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Council ‘open to working’ with Willhome Farm Barn farm park owner

Pembrokeshire County Council said it is open to working the applicant of a farm barn attraction refused planning permission (Main Pic: Pixabay)

PEMBROKESHIRE planners have said they are open to working with a farmer recently refused permission for a farm barn attraction, which has gained a 2,600-strong petition of support.

Stuart Williams of Home Farm, Leweston, near Camrose, was recently refused retrospective permission to retain the Willhome Farm Barn farm park – and ancillary buildings – built in June 2022.

The site – whose facilities were used by council educational providers – is home to rabbits, llamas, donkeys, poultry, owls, goats, ponies and pigs, along with a café building, public conveniences, a children’s play area, and parking.

A supporting statement by agent Aled Thomas Planning Design Ltd said the diversification had taken place in 2022 after the Williams family had to lose their entire milking/dairy and beef herd due to a severe outbreak of Bovine TB on their farm, with regular visits from educational groups in the school term, and had “a massive impact on the lives of every pupil who attends”.

The application was refused under delegated powers due to highway safety concerns and fears it would generate additional foul water flows which are likely to result in an increase in phosphate levels in the Cleddau River.

Since the refusal by planners, a change.org petition, Grant Planning Permission for Willhome Farm Barn in Pembrokeshire, was set up by Hook-based Jessica Austin, which has attracted more than 2,600 signatures to date.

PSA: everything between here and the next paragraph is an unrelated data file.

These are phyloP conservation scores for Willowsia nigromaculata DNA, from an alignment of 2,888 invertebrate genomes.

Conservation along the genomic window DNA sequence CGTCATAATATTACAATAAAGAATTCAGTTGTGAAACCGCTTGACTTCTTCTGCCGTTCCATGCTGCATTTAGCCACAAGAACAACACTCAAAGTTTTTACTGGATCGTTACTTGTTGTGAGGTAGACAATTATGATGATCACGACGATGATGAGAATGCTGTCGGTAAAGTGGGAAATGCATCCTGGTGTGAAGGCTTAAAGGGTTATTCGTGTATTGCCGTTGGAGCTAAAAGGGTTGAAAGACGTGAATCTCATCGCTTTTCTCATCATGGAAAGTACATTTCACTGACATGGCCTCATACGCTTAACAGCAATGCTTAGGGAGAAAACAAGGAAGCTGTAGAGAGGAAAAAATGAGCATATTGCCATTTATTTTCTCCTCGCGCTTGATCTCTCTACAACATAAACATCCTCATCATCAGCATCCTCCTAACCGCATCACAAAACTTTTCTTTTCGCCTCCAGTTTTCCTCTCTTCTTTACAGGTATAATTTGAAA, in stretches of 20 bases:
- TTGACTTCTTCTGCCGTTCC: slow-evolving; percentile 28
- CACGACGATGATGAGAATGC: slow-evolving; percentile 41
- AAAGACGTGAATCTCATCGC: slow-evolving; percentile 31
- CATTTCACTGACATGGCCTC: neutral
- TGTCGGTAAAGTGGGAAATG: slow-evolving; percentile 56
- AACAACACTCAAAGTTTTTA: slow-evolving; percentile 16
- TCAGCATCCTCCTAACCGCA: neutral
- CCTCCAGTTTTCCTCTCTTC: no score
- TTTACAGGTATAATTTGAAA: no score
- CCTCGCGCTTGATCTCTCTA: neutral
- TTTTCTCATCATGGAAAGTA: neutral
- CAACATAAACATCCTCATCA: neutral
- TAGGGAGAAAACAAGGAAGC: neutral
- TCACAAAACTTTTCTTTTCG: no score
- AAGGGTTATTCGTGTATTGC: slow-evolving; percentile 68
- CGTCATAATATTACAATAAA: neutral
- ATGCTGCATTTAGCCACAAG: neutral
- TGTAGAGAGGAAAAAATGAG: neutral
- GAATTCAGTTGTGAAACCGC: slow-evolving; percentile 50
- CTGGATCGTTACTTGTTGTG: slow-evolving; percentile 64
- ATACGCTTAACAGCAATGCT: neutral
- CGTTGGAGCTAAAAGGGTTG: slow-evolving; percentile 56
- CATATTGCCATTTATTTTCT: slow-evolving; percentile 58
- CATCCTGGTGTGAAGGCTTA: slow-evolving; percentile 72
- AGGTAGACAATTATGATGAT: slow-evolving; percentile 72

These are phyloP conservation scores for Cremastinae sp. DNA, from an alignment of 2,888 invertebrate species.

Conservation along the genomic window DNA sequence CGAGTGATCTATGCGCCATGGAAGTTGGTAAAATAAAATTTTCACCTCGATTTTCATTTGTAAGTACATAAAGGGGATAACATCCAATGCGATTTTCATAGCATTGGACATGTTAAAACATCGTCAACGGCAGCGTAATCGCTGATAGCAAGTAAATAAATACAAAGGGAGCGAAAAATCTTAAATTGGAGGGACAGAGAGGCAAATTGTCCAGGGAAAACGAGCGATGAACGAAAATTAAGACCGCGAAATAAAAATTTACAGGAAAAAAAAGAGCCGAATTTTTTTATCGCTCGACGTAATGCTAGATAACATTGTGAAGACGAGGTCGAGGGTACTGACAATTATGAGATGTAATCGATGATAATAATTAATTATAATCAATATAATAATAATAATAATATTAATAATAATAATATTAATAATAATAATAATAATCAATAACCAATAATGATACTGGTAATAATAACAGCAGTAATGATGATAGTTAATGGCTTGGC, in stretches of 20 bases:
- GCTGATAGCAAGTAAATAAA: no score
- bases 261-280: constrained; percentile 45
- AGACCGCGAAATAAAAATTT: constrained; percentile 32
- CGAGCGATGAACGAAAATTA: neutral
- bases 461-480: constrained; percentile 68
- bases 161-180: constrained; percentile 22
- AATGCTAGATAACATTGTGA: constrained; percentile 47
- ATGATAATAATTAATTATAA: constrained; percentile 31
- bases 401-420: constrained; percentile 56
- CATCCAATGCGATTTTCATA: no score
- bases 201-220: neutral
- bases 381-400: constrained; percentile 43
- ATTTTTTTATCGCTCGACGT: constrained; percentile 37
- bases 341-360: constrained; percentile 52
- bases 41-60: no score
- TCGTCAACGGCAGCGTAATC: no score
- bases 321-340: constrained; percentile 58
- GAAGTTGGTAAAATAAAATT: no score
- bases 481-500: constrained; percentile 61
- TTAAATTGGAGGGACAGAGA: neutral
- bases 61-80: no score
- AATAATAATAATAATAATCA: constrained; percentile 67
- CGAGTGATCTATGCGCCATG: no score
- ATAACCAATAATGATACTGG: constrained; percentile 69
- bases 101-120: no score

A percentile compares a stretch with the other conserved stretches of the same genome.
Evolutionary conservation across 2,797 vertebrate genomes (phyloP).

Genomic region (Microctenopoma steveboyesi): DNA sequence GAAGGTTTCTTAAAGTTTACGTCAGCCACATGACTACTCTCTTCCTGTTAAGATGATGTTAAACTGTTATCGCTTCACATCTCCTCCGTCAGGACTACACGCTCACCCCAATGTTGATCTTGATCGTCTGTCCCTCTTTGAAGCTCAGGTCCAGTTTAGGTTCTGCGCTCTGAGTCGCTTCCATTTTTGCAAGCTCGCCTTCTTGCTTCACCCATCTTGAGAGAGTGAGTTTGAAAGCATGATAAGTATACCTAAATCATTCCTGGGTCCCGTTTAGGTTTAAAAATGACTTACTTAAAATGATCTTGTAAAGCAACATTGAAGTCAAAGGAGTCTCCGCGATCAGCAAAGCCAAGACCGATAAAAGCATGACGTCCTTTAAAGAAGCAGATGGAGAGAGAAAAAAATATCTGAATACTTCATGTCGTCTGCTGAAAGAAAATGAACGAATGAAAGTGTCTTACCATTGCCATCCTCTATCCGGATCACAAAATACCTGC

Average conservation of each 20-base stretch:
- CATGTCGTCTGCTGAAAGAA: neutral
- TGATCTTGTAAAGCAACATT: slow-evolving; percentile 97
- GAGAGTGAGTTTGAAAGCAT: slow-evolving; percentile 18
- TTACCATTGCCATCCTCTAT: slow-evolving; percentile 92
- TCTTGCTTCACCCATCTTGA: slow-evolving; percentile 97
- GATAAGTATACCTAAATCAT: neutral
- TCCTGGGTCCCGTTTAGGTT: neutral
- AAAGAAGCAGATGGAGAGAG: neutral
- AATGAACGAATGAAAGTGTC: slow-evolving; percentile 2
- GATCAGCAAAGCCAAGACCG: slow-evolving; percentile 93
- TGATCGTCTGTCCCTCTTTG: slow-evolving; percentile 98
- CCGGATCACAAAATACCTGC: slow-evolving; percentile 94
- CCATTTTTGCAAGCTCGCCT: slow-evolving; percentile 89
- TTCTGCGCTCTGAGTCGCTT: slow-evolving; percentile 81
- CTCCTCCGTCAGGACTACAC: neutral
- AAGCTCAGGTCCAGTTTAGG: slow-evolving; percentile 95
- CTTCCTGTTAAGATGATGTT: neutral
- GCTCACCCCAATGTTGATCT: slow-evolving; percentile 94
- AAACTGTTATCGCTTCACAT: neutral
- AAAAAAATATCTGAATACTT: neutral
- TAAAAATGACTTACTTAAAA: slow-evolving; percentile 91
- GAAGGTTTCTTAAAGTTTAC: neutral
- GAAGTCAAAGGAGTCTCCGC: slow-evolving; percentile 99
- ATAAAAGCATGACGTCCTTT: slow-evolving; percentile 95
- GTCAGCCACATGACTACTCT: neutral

Jessica’s petition said: “This decision not only affects this resilient family but also impacts schools attended with over 6,000 pupils, by adults from local wellbeing centres and families with children who have autism or learning difficulties like mine.

“It’s important to note that there are no apparent issues with existing amenities. Roads or waterways. The refusal of planning permission seems unjustified and is causing unnecessary distress within our community.”

A spokesman for Pembrokeshire County Council said: “The planning application was refused for two reasons relating to highway impact and Phosphate generation.

“The first reason relates to concern expressed by the Highway Authority in relation to the traffic generated by the proposal having a significant impact on traffic flow in the locality and, due to the limited capacity of the existing network, adversely affecting highway safety.

“The second reason is based on a lack of information to demonstrate that the development is not generating additional Phosphate discharging to the River Cleddau Special Area for Conservation/Site of Special Scientific Interest (SAC/SSSI).

“Planning officers remain open to dialogue with both our Highways colleagues and the applicant and will continue to assist the applicant, where they can, in their efforts to overcome the reasons for refusal.”

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